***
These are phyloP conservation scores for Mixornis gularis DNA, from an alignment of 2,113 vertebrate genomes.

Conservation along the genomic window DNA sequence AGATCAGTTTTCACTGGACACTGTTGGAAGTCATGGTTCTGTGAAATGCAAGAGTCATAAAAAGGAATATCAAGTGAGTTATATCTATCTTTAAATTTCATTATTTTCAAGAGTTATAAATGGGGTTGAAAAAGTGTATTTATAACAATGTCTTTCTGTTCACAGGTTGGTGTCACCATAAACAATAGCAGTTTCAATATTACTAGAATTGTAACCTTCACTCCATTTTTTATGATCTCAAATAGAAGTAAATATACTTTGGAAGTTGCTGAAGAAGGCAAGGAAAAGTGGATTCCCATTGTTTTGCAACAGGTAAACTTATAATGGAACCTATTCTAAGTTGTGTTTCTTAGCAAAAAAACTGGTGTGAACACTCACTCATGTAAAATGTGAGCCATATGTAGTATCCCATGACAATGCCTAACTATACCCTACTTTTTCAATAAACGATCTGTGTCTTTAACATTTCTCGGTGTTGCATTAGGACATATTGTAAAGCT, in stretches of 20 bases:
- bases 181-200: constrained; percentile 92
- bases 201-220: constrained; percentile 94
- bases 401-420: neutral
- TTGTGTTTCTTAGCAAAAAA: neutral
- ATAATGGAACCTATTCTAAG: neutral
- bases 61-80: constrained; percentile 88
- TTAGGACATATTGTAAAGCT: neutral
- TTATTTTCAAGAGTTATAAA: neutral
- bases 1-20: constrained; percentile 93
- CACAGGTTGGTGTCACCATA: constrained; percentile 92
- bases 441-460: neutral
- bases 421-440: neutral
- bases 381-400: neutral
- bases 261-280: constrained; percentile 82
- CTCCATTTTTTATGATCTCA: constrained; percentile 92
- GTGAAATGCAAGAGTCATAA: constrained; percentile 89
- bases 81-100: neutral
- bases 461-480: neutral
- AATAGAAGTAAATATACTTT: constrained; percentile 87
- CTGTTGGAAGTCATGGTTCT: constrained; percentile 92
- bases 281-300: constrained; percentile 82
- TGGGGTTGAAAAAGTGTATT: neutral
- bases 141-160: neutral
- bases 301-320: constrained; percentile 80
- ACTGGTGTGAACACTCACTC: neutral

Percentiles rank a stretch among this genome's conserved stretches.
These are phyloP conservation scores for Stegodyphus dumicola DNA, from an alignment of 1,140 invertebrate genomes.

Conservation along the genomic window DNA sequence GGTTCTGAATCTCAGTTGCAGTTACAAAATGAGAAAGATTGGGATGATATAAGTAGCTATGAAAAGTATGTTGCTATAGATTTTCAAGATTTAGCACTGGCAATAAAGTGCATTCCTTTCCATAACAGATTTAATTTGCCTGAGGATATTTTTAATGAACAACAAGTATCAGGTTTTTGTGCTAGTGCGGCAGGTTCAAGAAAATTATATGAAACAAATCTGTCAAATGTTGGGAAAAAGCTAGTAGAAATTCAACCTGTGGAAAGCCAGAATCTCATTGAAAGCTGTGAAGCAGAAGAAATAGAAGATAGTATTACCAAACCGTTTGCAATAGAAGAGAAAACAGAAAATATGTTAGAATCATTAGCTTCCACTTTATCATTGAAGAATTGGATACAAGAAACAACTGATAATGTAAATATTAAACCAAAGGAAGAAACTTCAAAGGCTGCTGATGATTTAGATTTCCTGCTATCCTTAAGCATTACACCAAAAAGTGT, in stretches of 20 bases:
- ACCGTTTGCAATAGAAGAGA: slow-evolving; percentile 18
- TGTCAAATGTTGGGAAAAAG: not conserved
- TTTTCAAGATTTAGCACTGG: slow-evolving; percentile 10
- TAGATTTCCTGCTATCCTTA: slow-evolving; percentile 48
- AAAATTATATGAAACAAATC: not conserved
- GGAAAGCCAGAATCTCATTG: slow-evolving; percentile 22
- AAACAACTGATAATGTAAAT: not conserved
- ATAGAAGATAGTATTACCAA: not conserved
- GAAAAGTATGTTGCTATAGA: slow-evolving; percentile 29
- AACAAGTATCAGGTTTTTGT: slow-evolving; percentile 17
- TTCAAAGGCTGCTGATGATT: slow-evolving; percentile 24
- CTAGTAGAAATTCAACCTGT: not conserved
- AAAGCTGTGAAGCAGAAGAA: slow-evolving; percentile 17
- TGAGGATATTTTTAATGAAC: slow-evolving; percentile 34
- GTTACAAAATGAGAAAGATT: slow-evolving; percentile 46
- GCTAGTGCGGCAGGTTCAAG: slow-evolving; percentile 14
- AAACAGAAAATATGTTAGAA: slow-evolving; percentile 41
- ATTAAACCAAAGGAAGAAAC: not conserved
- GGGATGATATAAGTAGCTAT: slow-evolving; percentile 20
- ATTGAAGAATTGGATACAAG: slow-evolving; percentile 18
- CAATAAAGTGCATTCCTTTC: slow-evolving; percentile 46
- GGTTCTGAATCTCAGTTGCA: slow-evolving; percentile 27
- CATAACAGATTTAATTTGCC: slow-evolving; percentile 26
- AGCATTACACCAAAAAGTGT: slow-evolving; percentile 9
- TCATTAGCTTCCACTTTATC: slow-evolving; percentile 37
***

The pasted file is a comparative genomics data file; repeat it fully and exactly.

These are phyloP conservation scores for Mixornis gularis DNA, from an alignment of 2,113 vertebrate genomes.

Conservation along the genomic window DNA sequence AGATCAGTTTTCACTGGACACTGTTGGAAGTCATGGTTCTGTGAAATGCAAGAGTCATAAAAAGGAATATCAAGTGAGTTATATCTATCTTTAAATTTCATTATTTTCAAGAGTTATAAATGGGGTTGAAAAAGTGTATTTATAACAATGTCTTTCTGTTCACAGGTTGGTGTCACCATAAACAATAGCAGTTTCAATATTACTAGAATTGTAACCTTCACTCCATTTTTTATGATCTCAAATAGAAGTAAATATACTTTGGAAGTTGCTGAAGAAGGCAAGGAAAAGTGGATTCCCATTGTTTTGCAACAGGTAAACTTATAATGGAACCTATTCTAAGTTGTGTTTCTTAGCAAAAAAACTGGTGTGAACACTCACTCATGTAAAATGTGAGCCATATGTAGTATCCCATGACAATGCCTAACTATACCCTACTTTTTCAATAAACGATCTGTGTCTTTAACATTTCTCGGTGTTGCATTAGGACATATTGTAAAGCT, in stretches of 20 bases:
- bases 181-200: constrained; percentile 92
- bases 201-220: constrained; percentile 94
- bases 401-420: neutral
- TTGTGTTTCTTAGCAAAAAA: neutral
- ATAATGGAACCTATTCTAAG: neutral
- bases 61-80: constrained; percentile 88
- TTAGGACATATTGTAAAGCT: neutral
- TTATTTTCAAGAGTTATAAA: neutral
- bases 1-20: constrained; percentile 93
- CACAGGTTGGTGTCACCATA: constrained; percentile 92
- bases 441-460: neutral
- bases 421-440: neutral
- bases 381-400: neutral
- bases 261-280: constrained; percentile 82
- CTCCATTTTTTATGATCTCA: constrained; percentile 92
- GTGAAATGCAAGAGTCATAA: constrained; percentile 89
- bases 81-100: neutral
- bases 461-480: neutral
- AATAGAAGTAAATATACTTT: constrained; percentile 87
- CTGTTGGAAGTCATGGTTCT: constrained; percentile 92
- bases 281-300: constrained; percentile 82
- TGGGGTTGAAAAAGTGTATT: neutral
- bases 141-160: neutral
- bases 301-320: constrained; percentile 80
- ACTGGTGTGAACACTCACTC: neutral

Percentiles rank a stretch among this genome's conserved stretches.
These are phyloP conservation scores for Stegodyphus dumicola DNA, from an alignment of 1,140 invertebrate genomes.

Conservation along the genomic window DNA sequence GGTTCTGAATCTCAGTTGCAGTTACAAAATGAGAAAGATTGGGATGATATAAGTAGCTATGAAAAGTATGTTGCTATAGATTTTCAAGATTTAGCACTGGCAATAAAGTGCATTCCTTTCCATAACAGATTTAATTTGCCTGAGGATATTTTTAATGAACAACAAGTATCAGGTTTTTGTGCTAGTGCGGCAGGTTCAAGAAAATTATATGAAACAAATCTGTCAAATGTTGGGAAAAAGCTAGTAGAAATTCAACCTGTGGAAAGCCAGAATCTCATTGAAAGCTGTGAAGCAGAAGAAATAGAAGATAGTATTACCAAACCGTTTGCAATAGAAGAGAAAACAGAAAATATGTTAGAATCATTAGCTTCCACTTTATCATTGAAGAATTGGATACAAGAAACAACTGATAATGTAAATATTAAACCAAAGGAAGAAACTTCAAAGGCTGCTGATGATTTAGATTTCCTGCTATCCTTAAGCATTACACCAAAAAGTGT, in stretches of 20 bases:
- ACCGTTTGCAATAGAAGAGA: slow-evolving; percentile 18
- TGTCAAATGTTGGGAAAAAG: not conserved
- TTTTCAAGATTTAGCACTGG: slow-evolving; percentile 10
- TAGATTTCCTGCTATCCTTA: slow-evolving; percentile 48
- AAAATTATATGAAACAAATC: not conserved
- GGAAAGCCAGAATCTCATTG: slow-evolving; percentile 22
- AAACAACTGATAATGTAAAT: not conserved
- ATAGAAGATAGTATTACCAA: not conserved
- GAAAAGTATGTTGCTATAGA: slow-evolving; percentile 29
- AACAAGTATCAGGTTTTTGT: slow-evolving; percentile 17
- TTCAAAGGCTGCTGATGATT: slow-evolving; percentile 24
- CTAGTAGAAATTCAACCTGT: not conserved
- AAAGCTGTGAAGCAGAAGAA: slow-evolving; percentile 17
- TGAGGATATTTTTAATGAAC: slow-evolving; percentile 34
- GTTACAAAATGAGAAAGATT: slow-evolving; percentile 46
- GCTAGTGCGGCAGGTTCAAG: slow-evolving; percentile 14
- AAACAGAAAATATGTTAGAA: slow-evolving; percentile 41
- ATTAAACCAAAGGAAGAAAC: not conserved
- GGGATGATATAAGTAGCTAT: slow-evolving; percentile 20
- ATTGAAGAATTGGATACAAG: slow-evolving; percentile 18
- CAATAAAGTGCATTCCTTTC: slow-evolving; percentile 46
- GGTTCTGAATCTCAGTTGCA: slow-evolving; percentile 27
- CATAACAGATTTAATTTGCC: slow-evolving; percentile 26
- AGCATTACACCAAAAAGTGT: slow-evolving; percentile 9
- TCATTAGCTTCCACTTTATC: slow-evolving; percentile 37